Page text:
28417, 2,355, MRO, Haley USA 24011H, Chimney Butte, t41/5; cum 36K 5/15;
29658, 2,344, Newfield, Moberg Federal 149-95-29-32-13HLW, Bear Den, t3/15; cum 32K 5/15;
30084, 1,248, Hess, BB-Sivertson-LN-151-95-1719H-1, Blue Buttes, t4/15; cum 25K 5/15;

27660, 1,068, XTO, Star Federal 21X-14E, Grinnell, t4/15; cum 4K 4/15;
28505, 2,803, Statoil, Irgens 27-34 5H, East Fork, t5/15; cum --
28772, 2,940, XTO, Ranger 21X-18A, Tobacco Garden, t5/15; cum --
28775, 3,116, XTO, Ranger 21X-18C, Tobacco Garden, t6/15; cum --
29437, 2,180, XTO, Sorenson 14X-33A, Siverston, t6/15; cum --
29977, 1,240, XTO, Star Federal 21X-14A, Grinnell, t5/15; cum --
30082, 1,411, Hess, BB-Sivertson-151-95-2019H-4, Blue Buttes, t4/15; cum 30K 4/15;
30083, 1,134, Hess, BB-Sivertson-151-95-2019H-5, Blue Buttes, t4/15 ;cum 16K 4/15;
28696, 1,104, Emerald Oil, Goodsen 7-32-29H, Moline, t5/15; cum -- 
28782, 1,488, BR, Hammerhead 31-26-2MBH, Sand Creek, t5/15; cum --
29436, 1,255, XTO, Sorenson 14X-33EXH, 4 sections, Siverston, t5/15; cum --

29587, 1,758, MRO, Faiman 24-9TFH, Bailey, t3/15; cum 19K 4/15; 

26854, 1,014, Whiting, Finsaas 34-9-3H, Hay Creek, t12/14; cum 36K 4/15;
27840, 1,314, Whiting, Finsaas Federal 31-16-4H, Hay Creek, t12/14; cum 46K 4/15;
23752, 1,914, Statoil, Irgens 27-34 3H, East Fork, t5/15; cum --
23753, 2,756, Statoil, Judy 22-15 3H, East Fork, t5/15; cum --
23754, 2,741, Statoil, Irgens 27-34 3H, East Fork, t5/15; cum --
28508, 3,335, Statoil, Judy 22-15 5H, East Fork, t5/15; cum --
28509, 2,013, Statoil, Judy 22-15 6TFH, East Fork, t5/15; cum -- 
28776, 1,505, XTO, Ranger 21X-18G, Tobacco Garden, t5/15; cum --
29155, 1,008, XTO, Hanson 11X-12E, Murphy Creek, t4/15; cum 2K 4/15
27853, 392, EOG, Parshall 146-0806H, Parshall, t12/14; cum 110K 4/15; 

27937, 1,030, SM Energy, Elway 1-32H, Camp, t5/15; cum --
29154, 1,799, XTO, Hanson 11X-12B, Murphy Creek, t5/15; cum --

28441, 1,032, Liberty Resources, Gohrick 158-95-17-9-5MBH, McGregor, 50 stages, 4.2 million lbs, t12/14; cum 56K 4/15; chocked way back
28442, 1,067, Liberty Resources, Gohrick 158-95-17-8-6TFH, McGregor, t1/15; cum 22K 4/15; choked way back
28492, 4,371, Whiting, Tarpon Federal 24-20-1H, Sand Creek, t12/14; cum 113K 4/15;
28493, 3,444, Whiting, Tarpon Federal 24-20-1RTF, Sand Creek, t12/14; cum 85K 4/15;
28494, 3,125, Whiting, Tarpon Federal 24-20-2RTF, Sand Creek, t12/14; cum 56K 4/15; choked way back
28734, 1,588, Liberty Resources, Gohrick 158-95-17-8-6MBH, McGregor, t2/15 cum 28K 4/15; choked way back
28049, 1,069, Hess, BL-Iverson-155-95-1819H-6, Beaver Lodge, t4/15; cum 29K 4/15; 

23518, 1,453, Newfield, Johnson 150-99-34-27-3H, South Tobacco Garden, t3/15; cum 29K 4/15;

NDIC Site Back Up; EOG Reports A 63-Stage Frack; New Low Active Rig Count -- June 12, 2015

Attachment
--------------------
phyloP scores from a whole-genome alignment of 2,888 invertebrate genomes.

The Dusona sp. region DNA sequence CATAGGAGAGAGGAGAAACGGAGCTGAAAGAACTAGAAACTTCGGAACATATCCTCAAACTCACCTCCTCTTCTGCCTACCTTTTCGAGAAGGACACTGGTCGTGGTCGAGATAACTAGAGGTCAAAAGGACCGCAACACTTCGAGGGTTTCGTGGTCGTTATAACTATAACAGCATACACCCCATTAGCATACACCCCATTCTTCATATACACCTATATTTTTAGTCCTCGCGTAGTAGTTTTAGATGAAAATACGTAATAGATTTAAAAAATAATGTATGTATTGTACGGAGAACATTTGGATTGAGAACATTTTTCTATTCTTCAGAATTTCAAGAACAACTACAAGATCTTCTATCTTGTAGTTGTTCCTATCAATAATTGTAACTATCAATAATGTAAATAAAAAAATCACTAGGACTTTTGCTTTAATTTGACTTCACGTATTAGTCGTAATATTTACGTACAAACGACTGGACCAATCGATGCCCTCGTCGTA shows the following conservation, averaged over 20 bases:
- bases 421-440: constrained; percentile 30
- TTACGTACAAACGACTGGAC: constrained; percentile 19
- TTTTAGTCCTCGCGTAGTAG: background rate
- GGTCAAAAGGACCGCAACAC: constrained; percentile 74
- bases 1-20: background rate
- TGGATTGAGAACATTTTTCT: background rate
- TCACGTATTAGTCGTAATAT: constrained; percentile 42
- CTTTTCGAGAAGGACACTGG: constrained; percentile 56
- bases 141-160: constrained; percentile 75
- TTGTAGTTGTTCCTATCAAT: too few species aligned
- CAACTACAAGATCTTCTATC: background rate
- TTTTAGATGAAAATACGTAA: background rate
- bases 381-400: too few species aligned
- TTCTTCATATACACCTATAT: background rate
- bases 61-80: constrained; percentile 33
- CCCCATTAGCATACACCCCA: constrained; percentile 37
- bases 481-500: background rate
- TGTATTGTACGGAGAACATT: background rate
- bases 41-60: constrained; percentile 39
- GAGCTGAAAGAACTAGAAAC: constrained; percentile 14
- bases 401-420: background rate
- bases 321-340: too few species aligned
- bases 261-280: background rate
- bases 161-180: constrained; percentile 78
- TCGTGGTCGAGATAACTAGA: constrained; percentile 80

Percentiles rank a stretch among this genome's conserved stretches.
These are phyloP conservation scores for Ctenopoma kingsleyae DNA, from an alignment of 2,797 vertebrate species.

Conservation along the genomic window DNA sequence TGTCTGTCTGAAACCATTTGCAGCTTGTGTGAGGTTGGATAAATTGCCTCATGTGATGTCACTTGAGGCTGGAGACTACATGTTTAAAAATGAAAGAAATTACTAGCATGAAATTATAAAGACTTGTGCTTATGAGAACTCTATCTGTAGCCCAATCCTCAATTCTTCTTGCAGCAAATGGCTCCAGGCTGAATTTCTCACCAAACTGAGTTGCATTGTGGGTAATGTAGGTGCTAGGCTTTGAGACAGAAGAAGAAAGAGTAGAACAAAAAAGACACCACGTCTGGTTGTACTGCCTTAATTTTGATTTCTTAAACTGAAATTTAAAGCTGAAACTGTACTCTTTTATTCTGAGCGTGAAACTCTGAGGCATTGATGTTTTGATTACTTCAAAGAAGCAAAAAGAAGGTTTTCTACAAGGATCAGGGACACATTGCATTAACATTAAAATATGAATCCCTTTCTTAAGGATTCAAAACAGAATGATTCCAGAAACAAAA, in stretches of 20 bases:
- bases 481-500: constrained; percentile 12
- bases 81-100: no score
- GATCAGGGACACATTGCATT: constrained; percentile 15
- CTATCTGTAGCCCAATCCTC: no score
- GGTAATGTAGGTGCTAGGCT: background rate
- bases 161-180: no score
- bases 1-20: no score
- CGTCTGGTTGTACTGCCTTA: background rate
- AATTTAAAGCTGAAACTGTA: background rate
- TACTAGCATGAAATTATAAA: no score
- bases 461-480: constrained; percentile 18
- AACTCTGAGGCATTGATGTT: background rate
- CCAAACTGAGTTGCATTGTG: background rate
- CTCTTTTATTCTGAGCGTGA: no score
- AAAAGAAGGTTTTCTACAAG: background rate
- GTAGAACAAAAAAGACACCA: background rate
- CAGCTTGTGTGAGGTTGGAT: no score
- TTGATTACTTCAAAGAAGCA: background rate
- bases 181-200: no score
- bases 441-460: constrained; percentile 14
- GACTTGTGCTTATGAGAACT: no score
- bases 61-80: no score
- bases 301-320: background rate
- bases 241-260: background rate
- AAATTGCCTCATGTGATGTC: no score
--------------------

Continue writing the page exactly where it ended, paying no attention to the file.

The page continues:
Production and IPs for wells coming off the confidential list have been posted.

The number of active rigs post-boom sets a new "low" record: 76.

Another huge, typical EOG, 1920-acre drilling unit well:
  • 27858, 236, EOG, Parshall 152-0806H, Parshall, ICO, 63 stages, 18 million lbs, t12/14; cum 126K 4/15;  
Typical EOG 1920-acre drilling unit well: L-shaped, 3 sections; lateral cuts the corner of the third section but is essentially a typical long lateral draining two sections; the purpose, of course, is to capture the otherwise "orphaned" oil in the corners of the three sections that would otherwise be lost due to "setback" rules.

The total depth (a function of the length of the horizontal) is hardly noteworthy: 22,317 feet.

63 stages and almost 20 million lbs of sand. See Mike Filloon's take on this, from just the other day. 

One has to ask the question whether the USGS took these "new" drilling  units into consideration back in 2010 (or whenever it was) that it estimated the EUR of the Bakken.

A Note for the Granddaughters

Without question, if one is interested in "understanding" Aristotle, it would be hard to find a better source than Armand Marie Leroi's The Lagoon: How Aristotle Invented Science, c. 2014.

It is definitely a book to be read slowly, savoring every short chapter. I find it interesting how the author writes in a conversational style but ever so subtle. He is also very, very remarkable at introducing new concepts.

If you are a fan of Stephen Jay Gould, you will enjoy this book. On page 149, he actually mentions Stephen Jay Gould -- suggesting that Gould had never read "Aristotle." 

I feel bad for our granddaughters. They will be "forced" to listen to me on our cross-country trip this summer about Aristotle. LOL.

Blind Spots -- June 12, 2015

For quite some time I have been wanting to post a note using the phrase "blind spot" or "blind spots."

I see examples of it every day: people who seem to be normal have huge blind spots. I guess I'm not the only one who has noted this phenomenon. The Park Rapids (ND) Enterprise has a great op-ed on this very phenomenon:
It's a case of dueling press releases. But it deserves a minute of Minnesotans' time—especially those Minnesotans who oppose the Sandpiper Pipeline and can't understand why their fellow residents keep rejecting their arguments.
For those opponents, gaining this understanding is crucial. For indisputable evidence now has surfaced that the pipeline's backers are carrying the day—evidence in the form of Friday's unanimous vote in favor of the pipeline by the Minnesota Public Utilities Commission.
How can that be?
How is it that even in famously liberal and environmentally sensitive Minnesota, the Land of 10,000 Lakes, the commission—four of whose five members were appointed by Democratic Gov. Mark Dayton—could vote 5-0 in favor of a controversial crude-oil pipeline?